Portrait of a Friend, Vol. 2

You must have known her from kindergarten on, although it was in middle school that you became close friends.

She lived in a small bright green ranch house right across the street from the middle school, which was right next to the high school, which meant that all she had to do was walk out her front door, cross Route 365 –the main street of the town– and there she was, at school.

Unlike you, sitting on that accursed bus, groaning and lurching its way around endless curve after endless curve, down from the foothills, 45 minutes or more to school.

In your memory she is always smiling. She had silky dark brown hair, parted in the middle, falling over her shoulders. Her nose was sharp and red and a bit hooked, and her eyes, in your memory, are blue, blue, blue.

And the smile. A big, merry smile that showed off her high cheekbones. You can picture her in the yearly school class photo. She would have been in the back row, with you, because when you were kids she was tall, too. She would have been smiling that big happy smile.

In middle school the two of you used to escape at lunch and walk across the street to the bright green ranch house. She lived there with her older brothers and her older sisters and her mother, who was, you’re pretty sure, a teacher down in Utica. Her father had died when she was a baby.

Her sisters and brothers were in high school, unimaginably older and cool. They were hippies. You and she were too young, you missed out on that. But often, when you walked into that little house with her, they and their friends would be there. Lying on the old couch, sitting on chairs, laughing and talking and wrestling and making offhand comments and jokes about things like sex and drugs and rock ‘n roll.

Had you been alone you would have been stunned and cowed and half-paralyzed by their coolness, their easy laughter. But you weren’t alone. You were with her.

Why did she like you? In retrospect you were quiet and reserved and an observer and not much fun, although maybe you’re not the best judge of that.

But one reason she liked you is easy: she liked nearly everyone. She had a huge and generous heart. She was also unafraid of things that you were afraid of, like saying out loud that which scared you, hurt you, made you angry. She was honest about things. She saw life clearly, and stating the obvious didn’t scare her.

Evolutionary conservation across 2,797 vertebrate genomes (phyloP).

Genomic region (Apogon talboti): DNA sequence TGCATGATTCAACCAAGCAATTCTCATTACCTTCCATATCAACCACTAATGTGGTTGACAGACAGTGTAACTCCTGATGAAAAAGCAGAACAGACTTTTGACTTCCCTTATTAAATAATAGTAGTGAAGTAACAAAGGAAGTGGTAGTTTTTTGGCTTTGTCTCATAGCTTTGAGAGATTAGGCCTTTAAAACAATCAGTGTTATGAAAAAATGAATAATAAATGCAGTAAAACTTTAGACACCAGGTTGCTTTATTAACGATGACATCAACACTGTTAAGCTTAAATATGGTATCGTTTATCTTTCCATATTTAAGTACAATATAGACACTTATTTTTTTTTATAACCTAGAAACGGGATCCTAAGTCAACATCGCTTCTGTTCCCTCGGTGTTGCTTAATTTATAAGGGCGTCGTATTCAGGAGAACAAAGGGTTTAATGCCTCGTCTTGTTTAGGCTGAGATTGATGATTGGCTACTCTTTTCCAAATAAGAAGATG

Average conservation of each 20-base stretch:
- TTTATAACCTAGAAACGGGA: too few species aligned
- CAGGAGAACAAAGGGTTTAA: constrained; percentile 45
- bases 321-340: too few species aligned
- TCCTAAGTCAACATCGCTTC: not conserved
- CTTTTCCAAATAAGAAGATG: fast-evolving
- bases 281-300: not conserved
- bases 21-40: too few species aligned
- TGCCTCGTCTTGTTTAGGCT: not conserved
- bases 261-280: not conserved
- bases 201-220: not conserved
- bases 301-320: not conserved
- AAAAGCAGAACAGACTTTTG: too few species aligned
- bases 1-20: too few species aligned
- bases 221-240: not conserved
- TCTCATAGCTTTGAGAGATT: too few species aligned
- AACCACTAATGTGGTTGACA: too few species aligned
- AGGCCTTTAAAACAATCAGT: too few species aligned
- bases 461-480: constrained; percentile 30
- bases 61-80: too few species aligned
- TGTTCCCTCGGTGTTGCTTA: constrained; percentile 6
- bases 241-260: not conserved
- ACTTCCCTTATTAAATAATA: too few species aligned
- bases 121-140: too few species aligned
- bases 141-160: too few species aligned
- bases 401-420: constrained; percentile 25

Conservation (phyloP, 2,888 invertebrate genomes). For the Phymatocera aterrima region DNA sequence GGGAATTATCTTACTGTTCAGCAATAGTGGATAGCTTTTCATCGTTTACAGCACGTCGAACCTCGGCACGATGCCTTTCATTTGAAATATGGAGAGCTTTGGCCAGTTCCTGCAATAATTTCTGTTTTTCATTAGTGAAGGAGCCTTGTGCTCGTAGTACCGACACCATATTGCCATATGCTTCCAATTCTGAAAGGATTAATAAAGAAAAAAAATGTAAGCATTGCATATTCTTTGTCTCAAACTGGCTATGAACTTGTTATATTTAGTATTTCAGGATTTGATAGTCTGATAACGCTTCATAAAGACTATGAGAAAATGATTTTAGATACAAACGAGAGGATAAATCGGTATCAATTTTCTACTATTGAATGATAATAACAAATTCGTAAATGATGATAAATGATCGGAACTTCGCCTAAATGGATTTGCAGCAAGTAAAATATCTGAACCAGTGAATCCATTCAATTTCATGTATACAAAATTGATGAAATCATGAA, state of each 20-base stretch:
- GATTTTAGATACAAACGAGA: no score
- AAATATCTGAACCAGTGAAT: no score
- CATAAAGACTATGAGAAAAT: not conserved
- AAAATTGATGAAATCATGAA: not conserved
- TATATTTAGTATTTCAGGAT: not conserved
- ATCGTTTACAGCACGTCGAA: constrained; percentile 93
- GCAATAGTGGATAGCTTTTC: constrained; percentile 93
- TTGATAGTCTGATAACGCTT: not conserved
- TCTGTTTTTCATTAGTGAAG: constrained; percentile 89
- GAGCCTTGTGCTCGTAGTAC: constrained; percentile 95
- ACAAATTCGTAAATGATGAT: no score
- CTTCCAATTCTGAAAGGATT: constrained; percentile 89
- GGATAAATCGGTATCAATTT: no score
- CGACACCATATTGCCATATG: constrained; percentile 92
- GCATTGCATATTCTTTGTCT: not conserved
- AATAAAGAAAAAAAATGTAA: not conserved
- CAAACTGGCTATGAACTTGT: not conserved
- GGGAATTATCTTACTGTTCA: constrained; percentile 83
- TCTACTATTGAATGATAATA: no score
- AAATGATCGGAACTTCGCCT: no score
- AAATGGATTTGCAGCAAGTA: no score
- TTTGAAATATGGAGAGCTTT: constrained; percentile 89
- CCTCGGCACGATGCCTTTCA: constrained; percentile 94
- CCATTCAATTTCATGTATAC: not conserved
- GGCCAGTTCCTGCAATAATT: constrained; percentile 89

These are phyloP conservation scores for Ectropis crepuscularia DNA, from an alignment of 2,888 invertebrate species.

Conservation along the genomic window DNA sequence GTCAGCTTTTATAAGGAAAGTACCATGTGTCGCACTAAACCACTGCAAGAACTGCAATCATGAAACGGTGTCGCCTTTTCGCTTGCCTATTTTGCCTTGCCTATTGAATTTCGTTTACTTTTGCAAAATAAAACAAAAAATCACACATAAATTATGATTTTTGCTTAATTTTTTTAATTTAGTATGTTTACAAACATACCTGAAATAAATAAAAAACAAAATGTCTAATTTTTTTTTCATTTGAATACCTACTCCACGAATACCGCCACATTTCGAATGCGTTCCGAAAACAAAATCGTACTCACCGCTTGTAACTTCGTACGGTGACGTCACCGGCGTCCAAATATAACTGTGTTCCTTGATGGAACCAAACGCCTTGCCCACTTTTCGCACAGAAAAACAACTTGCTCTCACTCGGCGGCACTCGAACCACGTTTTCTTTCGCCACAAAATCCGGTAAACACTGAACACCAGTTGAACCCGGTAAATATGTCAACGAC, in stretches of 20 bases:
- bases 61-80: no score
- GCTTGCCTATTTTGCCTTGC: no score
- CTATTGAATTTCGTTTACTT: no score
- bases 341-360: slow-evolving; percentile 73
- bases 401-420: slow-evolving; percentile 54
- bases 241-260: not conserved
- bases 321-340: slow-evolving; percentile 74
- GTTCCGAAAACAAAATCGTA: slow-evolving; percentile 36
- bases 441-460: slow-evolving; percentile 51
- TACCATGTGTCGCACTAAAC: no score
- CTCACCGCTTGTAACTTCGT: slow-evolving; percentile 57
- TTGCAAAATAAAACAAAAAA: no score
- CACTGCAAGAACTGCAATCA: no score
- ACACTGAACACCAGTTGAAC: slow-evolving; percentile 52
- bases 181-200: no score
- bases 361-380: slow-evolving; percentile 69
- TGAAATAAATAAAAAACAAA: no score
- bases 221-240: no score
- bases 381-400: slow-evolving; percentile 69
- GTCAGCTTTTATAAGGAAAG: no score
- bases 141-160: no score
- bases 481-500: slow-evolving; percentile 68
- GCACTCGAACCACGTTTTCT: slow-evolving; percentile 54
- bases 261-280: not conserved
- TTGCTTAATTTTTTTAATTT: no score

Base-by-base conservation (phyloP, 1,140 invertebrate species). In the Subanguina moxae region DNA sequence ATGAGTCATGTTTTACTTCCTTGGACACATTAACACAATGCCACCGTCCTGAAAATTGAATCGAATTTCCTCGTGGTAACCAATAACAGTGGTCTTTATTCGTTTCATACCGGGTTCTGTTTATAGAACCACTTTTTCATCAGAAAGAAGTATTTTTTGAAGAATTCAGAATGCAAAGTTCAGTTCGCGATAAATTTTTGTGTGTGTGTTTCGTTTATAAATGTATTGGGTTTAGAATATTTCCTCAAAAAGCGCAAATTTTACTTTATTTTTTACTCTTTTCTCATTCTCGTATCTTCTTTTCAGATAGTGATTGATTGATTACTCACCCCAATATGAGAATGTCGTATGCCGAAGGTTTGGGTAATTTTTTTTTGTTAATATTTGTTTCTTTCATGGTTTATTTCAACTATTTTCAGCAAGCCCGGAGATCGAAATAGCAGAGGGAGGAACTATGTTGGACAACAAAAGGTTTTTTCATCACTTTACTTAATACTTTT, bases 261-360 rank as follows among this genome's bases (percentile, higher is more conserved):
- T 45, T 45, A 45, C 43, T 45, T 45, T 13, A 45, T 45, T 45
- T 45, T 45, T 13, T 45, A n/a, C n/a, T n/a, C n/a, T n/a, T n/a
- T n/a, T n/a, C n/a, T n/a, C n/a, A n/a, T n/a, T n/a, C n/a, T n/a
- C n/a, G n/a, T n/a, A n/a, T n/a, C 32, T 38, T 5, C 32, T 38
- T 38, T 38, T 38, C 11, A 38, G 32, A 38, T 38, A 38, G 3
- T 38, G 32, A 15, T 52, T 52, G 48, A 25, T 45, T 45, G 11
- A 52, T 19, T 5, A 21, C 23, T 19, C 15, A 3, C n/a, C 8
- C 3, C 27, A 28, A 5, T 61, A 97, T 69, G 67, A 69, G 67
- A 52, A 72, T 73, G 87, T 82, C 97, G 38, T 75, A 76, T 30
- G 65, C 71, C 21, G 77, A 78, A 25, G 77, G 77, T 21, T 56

The boy you had a crush on used to ask if he could have a punch off your lunch ticket.

“Sure,” you used to say.

“I’ll pay you back,” he used to say.

You would watch him run across the grass, back into the school. You and she were nearly to Route 365 now, ready to zip across and into the safety of that little green house.

“He won’t, you know,” she observed. “He won’t pay you back. And you’ll give it to him tomorrow if he asks.”

You looked at her. She looked at you and smiled. She was wise. She was honest. She stated things the way they were. And she was unjudging.

Into her house the two of you would go, breaking the school rule, although in retrospect it’s hard to imagine that any number of teachers didn’t see you zipping across that street every day and mentally shrug.

The cool older siblings and their cool older friends might be lounging about. She would greet them all, smiling, and then the two of you would go into the tiny dark kitchen and pour enormous glasses of milk. Stir in the Quik with tall-handled spoons. Dig the knife into the big jar of peanut butter and spread giant swaths of it on slices of Wonder bread.

You’d sit eating and drinking, trying to overhear the conversations in the other room. Trying to get some sense of what life could be like, were you cooler and older and wore tight bell bottoms and peasant shirts.

She was one of the few friends you kept in touch with after high school. She stayed there, in the tiny town, population 300. She went to college, sure, but she never wanted to leave the town.

You? You left at 18 and never went back other than to visit your family. Not that you didn’t, and don’t, love it there, love the way you grew up.

But staying there never felt like a choice. For her, there was no other.

“I love it here,” she said. “I want to live here my whole life.”

She got a degree in gerontology and worked with old people. She loved them too. People on the fringes, people unnoticed, people quiet and shy, she saw them. She noticed them.

Twice that you know of, because she told you, men asked her to marry them.

“I said no,” she said. Smiling that big bright smile.

You asked her why. She shrugged.

“Didn’t feel right,” she said. “I don’t know. I’m happy just the way I am.”

She was Catholic and that, too, was something she loved. Hers was a happy Catholicism, a big bright generous religion whose God was always with her.

Everyone in the town knew her. At the drugstore, at the one tiny bar, at the church, in the one tiny grocery store, at the bank. She was one of those rarest of creatures, a human being completely comfortable in her own skin.

She’s been gone twelve years now, but you think of her every day. Every morning, you talk to her. Picture her.

When she appears in your mind, it’s always in winter. She’s always brushing up against you, wearing a bright blue nylon parka. That dark hair, those blue blue eyes, that grin.

When you pour a glass of milk and stir in some Quik, you make a toast to her. When you and some of her other friends organize an annual fundraiser in her name, for an annual scholarship in her name given to a high school kid in that little town, you do it for her. When you write your annual check to the food bank in that little town, you fill in the “in honor of” box in her name.

If she were still here, she’d no doubt be running the place.

You wish you could go home and see her again. Walk into that bright green house and have a peanut butter sandwich. You’d go to the bar with her, let her introduce you around.